T he spirits of timber garden product stockists in our neck of the woods (Sevenoaks-under-water) have been a little damp of late. As far as we’re concerned Noah had it easy. Rain for 40 days. Bah! A mere drop in the ocean. Our deluge has lasted more like 120. Our garden consequently looks like the set of The Addams Family. Autumn pruning went by the board. The roses rambled , the buddleia bolted and the crocuses sprung up only to slump face first into the liquid mud.

But while everything looks a bit mushy at the moment, the garden products business has put down solid roots in the past few years. As our special supplement shows the market has not just grown, it has diversified phenomenally. Not so long ago sheds and trellis were about as exciting as it got. But, driven by the lifestyle press, home makeover shows spilling out into the garden, plus manufacturers’ creativity, we’re now talking a veritable forest of fencing designs, pergolas, timber pathways, summerhouses and a staggering variety of garden furniture. The choice in sheds and trellis has also blossomed.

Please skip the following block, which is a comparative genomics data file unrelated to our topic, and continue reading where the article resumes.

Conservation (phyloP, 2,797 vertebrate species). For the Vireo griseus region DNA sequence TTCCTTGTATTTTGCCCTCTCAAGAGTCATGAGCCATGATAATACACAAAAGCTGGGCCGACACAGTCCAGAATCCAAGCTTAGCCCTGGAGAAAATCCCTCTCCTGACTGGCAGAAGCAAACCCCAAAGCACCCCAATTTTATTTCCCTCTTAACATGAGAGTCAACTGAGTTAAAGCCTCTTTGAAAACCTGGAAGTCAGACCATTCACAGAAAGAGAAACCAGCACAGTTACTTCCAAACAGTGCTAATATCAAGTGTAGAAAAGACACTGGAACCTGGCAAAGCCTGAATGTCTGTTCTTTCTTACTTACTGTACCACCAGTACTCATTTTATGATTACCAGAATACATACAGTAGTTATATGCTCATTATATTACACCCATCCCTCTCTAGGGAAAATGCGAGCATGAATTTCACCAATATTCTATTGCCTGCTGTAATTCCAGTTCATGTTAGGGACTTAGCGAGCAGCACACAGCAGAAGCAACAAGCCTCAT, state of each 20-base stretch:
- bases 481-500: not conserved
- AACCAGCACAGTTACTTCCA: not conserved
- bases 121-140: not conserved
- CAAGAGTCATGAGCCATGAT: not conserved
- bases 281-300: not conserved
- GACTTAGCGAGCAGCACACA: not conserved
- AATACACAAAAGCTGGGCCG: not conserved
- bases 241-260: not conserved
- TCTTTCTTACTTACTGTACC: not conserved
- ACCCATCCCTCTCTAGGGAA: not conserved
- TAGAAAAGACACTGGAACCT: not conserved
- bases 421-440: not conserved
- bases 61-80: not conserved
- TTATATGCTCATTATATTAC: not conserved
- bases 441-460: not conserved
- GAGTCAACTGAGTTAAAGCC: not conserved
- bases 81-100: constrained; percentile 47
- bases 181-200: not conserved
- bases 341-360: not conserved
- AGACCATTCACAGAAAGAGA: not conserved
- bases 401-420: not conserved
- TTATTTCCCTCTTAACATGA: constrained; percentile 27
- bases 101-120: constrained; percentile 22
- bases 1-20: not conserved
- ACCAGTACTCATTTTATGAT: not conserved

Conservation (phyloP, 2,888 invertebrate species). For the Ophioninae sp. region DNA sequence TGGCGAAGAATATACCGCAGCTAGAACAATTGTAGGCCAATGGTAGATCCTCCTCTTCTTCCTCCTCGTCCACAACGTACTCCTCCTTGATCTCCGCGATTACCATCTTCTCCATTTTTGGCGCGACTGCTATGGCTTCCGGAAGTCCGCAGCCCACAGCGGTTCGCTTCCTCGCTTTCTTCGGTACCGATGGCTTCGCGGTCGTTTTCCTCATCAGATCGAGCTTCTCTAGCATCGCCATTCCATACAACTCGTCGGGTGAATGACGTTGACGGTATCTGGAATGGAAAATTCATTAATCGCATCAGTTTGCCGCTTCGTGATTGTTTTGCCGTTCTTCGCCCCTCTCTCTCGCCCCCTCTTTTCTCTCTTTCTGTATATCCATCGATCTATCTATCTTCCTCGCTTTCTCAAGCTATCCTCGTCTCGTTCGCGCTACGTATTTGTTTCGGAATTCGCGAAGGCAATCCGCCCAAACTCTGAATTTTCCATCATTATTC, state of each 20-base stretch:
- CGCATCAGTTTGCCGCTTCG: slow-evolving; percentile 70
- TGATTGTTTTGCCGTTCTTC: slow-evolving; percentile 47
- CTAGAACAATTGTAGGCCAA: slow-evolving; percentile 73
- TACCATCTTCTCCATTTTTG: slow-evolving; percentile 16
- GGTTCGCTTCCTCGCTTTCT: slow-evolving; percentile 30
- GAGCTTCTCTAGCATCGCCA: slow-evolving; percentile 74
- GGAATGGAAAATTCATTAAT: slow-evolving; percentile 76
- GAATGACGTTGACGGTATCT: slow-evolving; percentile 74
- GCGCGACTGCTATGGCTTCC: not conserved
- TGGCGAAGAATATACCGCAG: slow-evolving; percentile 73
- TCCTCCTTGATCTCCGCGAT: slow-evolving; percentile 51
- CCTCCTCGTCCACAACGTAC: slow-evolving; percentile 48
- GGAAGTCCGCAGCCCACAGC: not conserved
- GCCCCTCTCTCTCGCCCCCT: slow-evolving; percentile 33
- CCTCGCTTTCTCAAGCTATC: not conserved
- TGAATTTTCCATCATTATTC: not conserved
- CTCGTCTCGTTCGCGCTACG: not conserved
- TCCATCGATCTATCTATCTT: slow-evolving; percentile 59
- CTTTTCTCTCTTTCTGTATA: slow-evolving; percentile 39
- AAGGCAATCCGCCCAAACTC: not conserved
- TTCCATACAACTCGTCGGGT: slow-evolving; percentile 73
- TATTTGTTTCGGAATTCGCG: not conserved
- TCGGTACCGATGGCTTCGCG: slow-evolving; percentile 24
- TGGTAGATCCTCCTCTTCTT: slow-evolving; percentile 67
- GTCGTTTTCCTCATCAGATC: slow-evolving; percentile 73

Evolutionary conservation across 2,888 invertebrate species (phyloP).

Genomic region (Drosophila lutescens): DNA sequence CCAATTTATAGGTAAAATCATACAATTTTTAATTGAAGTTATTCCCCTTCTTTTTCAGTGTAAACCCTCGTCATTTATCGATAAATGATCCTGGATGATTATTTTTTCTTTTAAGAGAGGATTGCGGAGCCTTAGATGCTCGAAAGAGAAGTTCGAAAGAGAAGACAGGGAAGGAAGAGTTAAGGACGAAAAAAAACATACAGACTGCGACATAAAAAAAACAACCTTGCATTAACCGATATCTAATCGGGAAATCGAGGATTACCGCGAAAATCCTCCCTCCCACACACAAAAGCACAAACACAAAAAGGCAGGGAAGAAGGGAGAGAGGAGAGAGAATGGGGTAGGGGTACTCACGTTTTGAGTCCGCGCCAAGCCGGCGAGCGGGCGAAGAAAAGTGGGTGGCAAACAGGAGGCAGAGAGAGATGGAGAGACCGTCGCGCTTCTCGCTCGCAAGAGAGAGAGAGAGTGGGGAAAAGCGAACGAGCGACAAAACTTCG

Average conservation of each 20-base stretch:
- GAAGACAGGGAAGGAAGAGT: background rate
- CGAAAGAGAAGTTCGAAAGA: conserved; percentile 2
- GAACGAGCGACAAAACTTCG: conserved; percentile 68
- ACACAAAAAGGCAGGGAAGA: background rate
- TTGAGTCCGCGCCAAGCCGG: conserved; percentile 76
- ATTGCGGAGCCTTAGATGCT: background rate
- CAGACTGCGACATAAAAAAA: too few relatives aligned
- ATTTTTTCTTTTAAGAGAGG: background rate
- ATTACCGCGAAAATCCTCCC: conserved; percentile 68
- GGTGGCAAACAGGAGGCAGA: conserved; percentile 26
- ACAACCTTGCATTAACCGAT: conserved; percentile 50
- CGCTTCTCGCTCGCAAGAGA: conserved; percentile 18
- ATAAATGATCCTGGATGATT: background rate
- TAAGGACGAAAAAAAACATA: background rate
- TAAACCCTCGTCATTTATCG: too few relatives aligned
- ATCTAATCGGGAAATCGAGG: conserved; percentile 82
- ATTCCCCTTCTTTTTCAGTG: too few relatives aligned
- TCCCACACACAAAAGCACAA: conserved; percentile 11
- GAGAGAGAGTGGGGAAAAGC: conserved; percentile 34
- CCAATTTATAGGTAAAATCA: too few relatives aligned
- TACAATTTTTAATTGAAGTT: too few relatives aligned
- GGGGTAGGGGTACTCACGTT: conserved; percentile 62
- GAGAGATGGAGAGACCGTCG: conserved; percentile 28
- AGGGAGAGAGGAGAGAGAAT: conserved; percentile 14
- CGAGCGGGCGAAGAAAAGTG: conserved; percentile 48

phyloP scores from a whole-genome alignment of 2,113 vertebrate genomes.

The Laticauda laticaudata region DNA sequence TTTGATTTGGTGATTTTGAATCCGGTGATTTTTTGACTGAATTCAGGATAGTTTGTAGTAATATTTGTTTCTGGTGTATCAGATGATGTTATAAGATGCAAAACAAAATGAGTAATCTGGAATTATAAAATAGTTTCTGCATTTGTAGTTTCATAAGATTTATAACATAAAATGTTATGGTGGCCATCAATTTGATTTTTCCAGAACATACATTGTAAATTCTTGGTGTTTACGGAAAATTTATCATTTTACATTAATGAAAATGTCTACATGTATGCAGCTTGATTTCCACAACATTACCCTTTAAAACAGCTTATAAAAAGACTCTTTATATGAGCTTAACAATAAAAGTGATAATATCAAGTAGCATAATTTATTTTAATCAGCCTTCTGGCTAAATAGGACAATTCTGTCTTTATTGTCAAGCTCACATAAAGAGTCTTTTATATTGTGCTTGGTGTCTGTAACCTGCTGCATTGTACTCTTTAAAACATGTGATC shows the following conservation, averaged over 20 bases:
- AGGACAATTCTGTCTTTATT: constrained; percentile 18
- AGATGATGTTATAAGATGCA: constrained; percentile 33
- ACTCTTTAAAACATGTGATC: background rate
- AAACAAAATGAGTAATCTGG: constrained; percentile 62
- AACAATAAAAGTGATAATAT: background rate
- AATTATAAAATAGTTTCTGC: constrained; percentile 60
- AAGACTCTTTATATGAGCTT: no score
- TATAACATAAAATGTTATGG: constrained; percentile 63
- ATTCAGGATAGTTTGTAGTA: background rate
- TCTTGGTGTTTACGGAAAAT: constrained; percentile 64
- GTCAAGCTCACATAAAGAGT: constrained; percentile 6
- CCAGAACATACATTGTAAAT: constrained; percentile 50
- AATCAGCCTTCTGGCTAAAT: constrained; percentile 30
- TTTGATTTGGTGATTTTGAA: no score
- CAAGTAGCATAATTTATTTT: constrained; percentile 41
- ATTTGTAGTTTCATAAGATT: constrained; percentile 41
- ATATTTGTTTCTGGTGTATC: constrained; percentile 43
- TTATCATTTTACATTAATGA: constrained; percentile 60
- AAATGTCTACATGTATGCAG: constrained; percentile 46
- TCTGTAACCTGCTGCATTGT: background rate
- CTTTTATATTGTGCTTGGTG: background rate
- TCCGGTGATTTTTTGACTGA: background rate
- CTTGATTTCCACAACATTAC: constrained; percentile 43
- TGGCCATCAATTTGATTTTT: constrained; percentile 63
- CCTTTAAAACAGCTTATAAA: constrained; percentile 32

And then there’s decking. Sceptics said it would flower for a season, then flop. Instead, it’s become a hardy perennial and given rise to countless offshoots: fixtures, fittings and special deck furniture.

More encouraging still for the future, the industry has underpinned market growth with major advances in product durability and, in the case of the Timber Decking Association, a body to ensure quality and consumer satisfaction.

As I write, the Kentish sky is darkening once more and it’s starting to hail and rain simultaneously. But the sun will come out tomorrow and the great British gardeners will be back planting their plots with timber products. I’m not looking forward to that pruning though.